What you need to know:
- According to the Gender Snapshot 2021 by UN and UN Women, the global gender gap in moderate or severe food insecurity increased from six per cent in 2019 to 10 per cent in 2020.
- Report says extreme poverty is also on the rise with the number of women and girls living on less than Sh200 a day likely to reach 435 million this year, up from 398.5 million in 2019.
The global gender gap in food security has risen dramatically since the onset of the Covid-19 pandemic.
According to the Gender Snapshot 2021 by UN and UN Women, the global gender gap in moderate or severe food insecurity increased from six per cent in 2019 to 10 per cent in 2020, with more women and girls going hungry.
The report shows women small-scale producers routinely earn far less than men, with data from 28 countries showing that small-scale producer households headed by women, earn on average 30 per cent less than those headed by men.
Key nutrition services, including school-based nutrition programs have faced severe disruptions with those providing iron and folic acid supplementation for adolescent girls declining by 45 per cent.
Data from 28 countries show that small-scale producer households headed by women earn on average 30 per cent less than those headed by men.
“Women can play vital roles in transforming food systems, as shown by improved nutrition outcomes when agricultural interventions focus on women’s access to and control over resources,” reads the report in part.
The report notes that Covid-19 has undermined food security globally, with an estimated 811 million people going hungry in 2020, an increase of 161 million over 2019.
The Gender Snapshot 2021 is a report that highlights the progress on the Sustainable Development Goals (SDGs).
Maternity cash benefits
It says extreme poverty is also on the rise with the number of women and girls living on less than Sh200 ($1.90) a day likely to reach 435 million this year, up from 398.5 million in 2019.
Only 44.9 per cent of mothers with new-borns could obtain maternity cash benefits according to the progress report.
And despite women’s greater vulnerability to poverty, only 23 per cent of social protection policy and labour market measures to respond to Covid-19 are gender-sensitive.
The document estimates that by 2030, more than 150 million women and girls could emerge from poverty if governments implement a comprehensive strategy to improve access to education and family planning, achieve equal wages and extend social transfers.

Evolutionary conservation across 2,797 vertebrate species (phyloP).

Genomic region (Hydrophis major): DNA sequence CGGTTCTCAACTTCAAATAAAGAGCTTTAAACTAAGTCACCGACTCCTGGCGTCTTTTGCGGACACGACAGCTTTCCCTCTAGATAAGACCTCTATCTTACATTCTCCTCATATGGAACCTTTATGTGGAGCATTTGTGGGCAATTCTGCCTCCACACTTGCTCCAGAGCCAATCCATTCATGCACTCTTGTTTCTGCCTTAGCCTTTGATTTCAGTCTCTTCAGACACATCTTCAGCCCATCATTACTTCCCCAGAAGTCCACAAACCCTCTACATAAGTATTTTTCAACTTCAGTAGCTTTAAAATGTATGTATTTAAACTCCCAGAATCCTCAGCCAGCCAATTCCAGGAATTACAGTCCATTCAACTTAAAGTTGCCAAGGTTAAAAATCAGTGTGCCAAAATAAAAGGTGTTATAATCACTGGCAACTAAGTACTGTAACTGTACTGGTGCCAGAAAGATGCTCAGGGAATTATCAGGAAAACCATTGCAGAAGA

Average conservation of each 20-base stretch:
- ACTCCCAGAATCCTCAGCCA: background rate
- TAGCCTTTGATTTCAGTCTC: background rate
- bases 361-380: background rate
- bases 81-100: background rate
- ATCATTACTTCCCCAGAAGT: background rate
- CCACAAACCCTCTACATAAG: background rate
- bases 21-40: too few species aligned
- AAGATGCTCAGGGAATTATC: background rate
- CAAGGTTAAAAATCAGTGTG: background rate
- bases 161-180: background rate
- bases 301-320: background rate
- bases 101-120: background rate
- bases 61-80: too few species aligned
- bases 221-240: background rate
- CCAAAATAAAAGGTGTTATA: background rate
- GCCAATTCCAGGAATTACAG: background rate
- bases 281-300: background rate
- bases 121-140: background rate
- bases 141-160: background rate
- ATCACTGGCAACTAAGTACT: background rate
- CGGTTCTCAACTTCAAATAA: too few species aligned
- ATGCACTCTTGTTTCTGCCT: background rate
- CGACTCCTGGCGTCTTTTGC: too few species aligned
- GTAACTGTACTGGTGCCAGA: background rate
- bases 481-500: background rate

The pandemic has also disrupted essential health services for women and girls with an estimated 12 million women in 115 lower and middle income countries experiencing disruptions in family planning services, leading to an estimated 1.4 million unintended pregnancies during the first year of the pandemic.
On education, the survey notes the pandemic has resulted to increased risk of violence, child marriage, child labour, trafficking and early childbirth.
More shocking is the findings that only 42 per cent of countries had measures to support girls’ return to school in early 2021.
Women continue to lag behind in representation, with data collected in 95 countries in 2020 showing that more than half lack quotas for women in national parliament and almost half continue to restrict women from working in certain jobs or industries.
The report further indicates that Covid-19 has clawed back limited progress in the past 25 years on expanding women’s rights and opportunities, including for economic participation and political voice.
Young women have witnessed more pronounced employment losses than their male counterparts and risk long-term exclusion from labour markets.
The number of young women not in education, employment or training has increased in 28 out of 48 countries, according to available data, between the fourth quarter of 2019 and the fourth quarter of 2020.
Irrespective of the women’s central role in responding to Covid-19, including as front-line health workers, the report discloses they do not have the leadership positions they deserve.
Women and girls remain disproportionately affected by the socioeconomic fallout, struggling with job losses and livelihoods, derailed education and increased burdens of unpaid care work.
Their health services and other services such as shelter and one-stop crisis centres, are already poorly funded and continue to face major disruptions that cut lifelines for survivors of violence and undermine sexual and reproductive health.